Wednesday, May 13, 2009

Federal court jury hears details of Canton, Ohio man’s death


A federal court jury Monday afternoon began hearing the details of Shawn Pirolozzi’s death.

That eight-person jury will decide if Canton police officers used excessive force, which led to the death of Pirolozzi, 31, on June 13, 2005. The case is in U.S. District Judge James S. Gwin’s courtroom.

Troy Pirolozzi filed the lawsuit two years ago on behalf of his late brother’s estate. The suit contends Canton police assaulted Shawn Pirolozzi, firing a Taser and stun gun and hitting him several times.

Police have said that Pirolozzi assaulted one officer and struggled with others, prompting officers — and a Bureau of Alcohol, Tobacco and Firearms agent — to use the Taser and stun gun.

The lawsuit seeks damages in excess of $600,000 from the city and the ATF.

The case centers on a debate over why Shawn Pirolozzi died.

Stark County P.S. Murthy ruled the death a homicide, but listed excited delirium as the cause of Pirolozzi death.

Lawyers for the Pirolozzi family counter that positional asphyxia with compression is the primary cause of death. They contend police officers restrained Pirolozzi and hampered his ability to breathe.


Canton police were called to Pirolozzi’s neighborhood in the 2400 block of Fourth Street NW just after 10 p.m. June 13, 2005, after neighbors heard glass breaking.

Pirolozzi broke a second-floor window, then either jumped or fell to the ground. When officers arrived, Pirolozzi was in the street, naked and bleeding. Witnesses told police he had jumped on a passing sports-utility vehicle, and then was struck by a passing car.

Witnesses said that after being struck by the cars, Pirolozzi wandered around until officers arrived. Police and Pirolozzi struggled before officers used a Taser and stun guns. He was taken to Aultman Hospital and pronounced dead a short time later.

Murthy’s office investigated the incident. He didn’t rule the death a homicide until late August 2005. One week later, a Stark County grand jury determined no criminal charges would be filed against police.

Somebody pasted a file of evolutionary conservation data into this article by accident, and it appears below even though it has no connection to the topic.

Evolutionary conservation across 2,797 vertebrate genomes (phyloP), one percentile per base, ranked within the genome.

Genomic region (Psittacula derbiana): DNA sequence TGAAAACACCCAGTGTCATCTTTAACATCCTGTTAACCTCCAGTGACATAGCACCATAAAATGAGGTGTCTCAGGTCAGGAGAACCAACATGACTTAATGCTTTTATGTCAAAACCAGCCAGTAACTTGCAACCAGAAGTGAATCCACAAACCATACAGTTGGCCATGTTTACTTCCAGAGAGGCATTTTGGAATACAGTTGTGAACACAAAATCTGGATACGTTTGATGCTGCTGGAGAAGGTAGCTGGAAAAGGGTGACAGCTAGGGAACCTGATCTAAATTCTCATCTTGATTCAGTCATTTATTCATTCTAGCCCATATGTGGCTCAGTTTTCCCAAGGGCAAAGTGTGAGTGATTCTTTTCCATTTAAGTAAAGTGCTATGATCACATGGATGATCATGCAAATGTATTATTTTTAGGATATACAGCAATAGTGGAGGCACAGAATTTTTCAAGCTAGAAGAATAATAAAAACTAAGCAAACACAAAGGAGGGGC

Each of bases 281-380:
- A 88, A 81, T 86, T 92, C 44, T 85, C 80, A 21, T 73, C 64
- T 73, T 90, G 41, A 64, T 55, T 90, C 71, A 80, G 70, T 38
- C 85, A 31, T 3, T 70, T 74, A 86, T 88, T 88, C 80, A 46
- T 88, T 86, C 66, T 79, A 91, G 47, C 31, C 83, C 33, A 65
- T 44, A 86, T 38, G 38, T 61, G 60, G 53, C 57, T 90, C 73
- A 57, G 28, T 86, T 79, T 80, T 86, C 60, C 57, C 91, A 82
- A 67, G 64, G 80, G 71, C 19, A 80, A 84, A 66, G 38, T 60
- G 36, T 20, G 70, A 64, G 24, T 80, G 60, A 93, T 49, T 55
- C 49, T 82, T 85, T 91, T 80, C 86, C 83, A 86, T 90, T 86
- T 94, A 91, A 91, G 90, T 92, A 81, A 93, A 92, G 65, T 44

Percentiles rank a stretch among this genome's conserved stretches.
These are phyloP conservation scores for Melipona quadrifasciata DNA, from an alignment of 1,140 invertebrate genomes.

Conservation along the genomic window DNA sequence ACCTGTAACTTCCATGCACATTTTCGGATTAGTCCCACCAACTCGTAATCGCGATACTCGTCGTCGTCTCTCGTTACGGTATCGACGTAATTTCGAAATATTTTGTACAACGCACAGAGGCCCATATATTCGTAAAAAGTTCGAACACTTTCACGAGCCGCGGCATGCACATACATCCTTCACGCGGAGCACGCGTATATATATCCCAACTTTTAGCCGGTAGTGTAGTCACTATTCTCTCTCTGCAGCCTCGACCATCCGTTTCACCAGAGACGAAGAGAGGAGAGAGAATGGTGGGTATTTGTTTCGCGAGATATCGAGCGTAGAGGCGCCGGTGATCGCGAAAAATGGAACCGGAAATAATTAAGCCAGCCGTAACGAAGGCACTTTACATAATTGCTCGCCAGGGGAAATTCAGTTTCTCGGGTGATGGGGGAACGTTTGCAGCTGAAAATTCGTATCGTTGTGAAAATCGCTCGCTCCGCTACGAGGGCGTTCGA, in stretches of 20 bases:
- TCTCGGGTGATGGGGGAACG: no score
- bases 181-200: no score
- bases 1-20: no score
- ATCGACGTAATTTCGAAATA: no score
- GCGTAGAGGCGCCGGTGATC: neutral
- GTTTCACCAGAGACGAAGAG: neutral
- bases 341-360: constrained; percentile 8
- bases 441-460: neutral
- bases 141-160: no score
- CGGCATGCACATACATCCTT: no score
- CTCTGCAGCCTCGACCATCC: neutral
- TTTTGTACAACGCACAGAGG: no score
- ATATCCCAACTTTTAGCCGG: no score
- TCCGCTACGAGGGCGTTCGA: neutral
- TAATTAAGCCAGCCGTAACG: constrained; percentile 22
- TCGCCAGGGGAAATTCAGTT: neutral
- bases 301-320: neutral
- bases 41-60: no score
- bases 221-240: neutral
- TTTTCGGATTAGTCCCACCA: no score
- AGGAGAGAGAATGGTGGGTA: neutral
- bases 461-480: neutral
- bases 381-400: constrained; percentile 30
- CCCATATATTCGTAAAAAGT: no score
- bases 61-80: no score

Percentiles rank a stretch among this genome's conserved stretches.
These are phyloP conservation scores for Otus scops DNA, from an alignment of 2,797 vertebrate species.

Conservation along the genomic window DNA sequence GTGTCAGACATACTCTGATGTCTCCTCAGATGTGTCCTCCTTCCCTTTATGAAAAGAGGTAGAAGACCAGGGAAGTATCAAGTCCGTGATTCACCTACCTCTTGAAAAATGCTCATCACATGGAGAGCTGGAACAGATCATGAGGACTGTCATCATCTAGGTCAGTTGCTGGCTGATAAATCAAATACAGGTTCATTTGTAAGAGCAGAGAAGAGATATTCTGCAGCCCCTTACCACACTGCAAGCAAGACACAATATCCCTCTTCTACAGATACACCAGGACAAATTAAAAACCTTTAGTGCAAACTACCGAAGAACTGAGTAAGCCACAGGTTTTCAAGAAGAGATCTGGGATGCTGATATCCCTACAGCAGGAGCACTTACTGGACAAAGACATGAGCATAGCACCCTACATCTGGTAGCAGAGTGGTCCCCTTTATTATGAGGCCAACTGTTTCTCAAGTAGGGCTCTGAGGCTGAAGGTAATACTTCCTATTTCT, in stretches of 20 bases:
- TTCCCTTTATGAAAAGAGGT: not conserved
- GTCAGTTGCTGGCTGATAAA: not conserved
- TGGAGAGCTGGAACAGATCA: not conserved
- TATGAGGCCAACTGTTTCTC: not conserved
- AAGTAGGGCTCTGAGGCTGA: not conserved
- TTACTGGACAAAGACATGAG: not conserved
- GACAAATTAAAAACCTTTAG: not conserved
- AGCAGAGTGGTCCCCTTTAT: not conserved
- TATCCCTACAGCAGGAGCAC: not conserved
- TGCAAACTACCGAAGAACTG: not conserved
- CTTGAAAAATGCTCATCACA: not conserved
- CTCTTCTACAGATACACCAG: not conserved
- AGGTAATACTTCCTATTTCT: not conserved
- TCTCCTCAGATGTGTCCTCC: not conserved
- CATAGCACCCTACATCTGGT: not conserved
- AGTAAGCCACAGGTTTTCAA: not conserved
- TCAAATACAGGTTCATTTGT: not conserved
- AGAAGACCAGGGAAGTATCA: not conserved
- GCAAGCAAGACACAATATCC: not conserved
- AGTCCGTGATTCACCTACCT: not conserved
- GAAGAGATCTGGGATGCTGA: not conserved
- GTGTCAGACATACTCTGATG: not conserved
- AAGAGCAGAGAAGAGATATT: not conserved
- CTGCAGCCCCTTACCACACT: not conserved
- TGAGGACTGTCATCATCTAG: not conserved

The Detroit law firm handling the case for the Pirolozzi family led off with expert witness Dr. Werner Spitz, a forensic pathologist.

Spitz questioned Murthy’s ruling that excited delirium caused Pirolozzi’s death.

“I don’t believe the term excited delirium belongs on this death certificate. The term homicide is warranted,” he said when answering questions from Geoffrey N. Fieger.

While being question by Kristen Bates Aylward, Spitz said he doesn’t believe in a condition called excited delirium. But he does believe that Pirolozzi was excited and delirious the night he died.

When Bates Aylward noted that excited delirium is a condition recognized by pathology groups, Spitz responded: “Well I’m not surprised.”

Bates Aylward sparred with Spitz over testimony he gave in a Summit County case last year when positional asphyxia was cited as the reason a prisoner died in the custody of sheriff’s deputies. Spitz testified the prisoner died because of heart problems.

In rebuttal questions, Fieger noted that several witnesses told police that Pirolozzi wandered around asking police and others for help. Fieger asked if the questions provided any indication to Pirolozzi’s state of mind.

“That he had a normal state of mind. A normal awareness,” Spitz said, adding that Pirolozzi seemed fearful. “I think that was a normal reaction to the type of trauma he was subjected to.”

Dozens of witnesses — including police officers who responded to the call — are expected to testify this week. The case could get to the jury by Friday.

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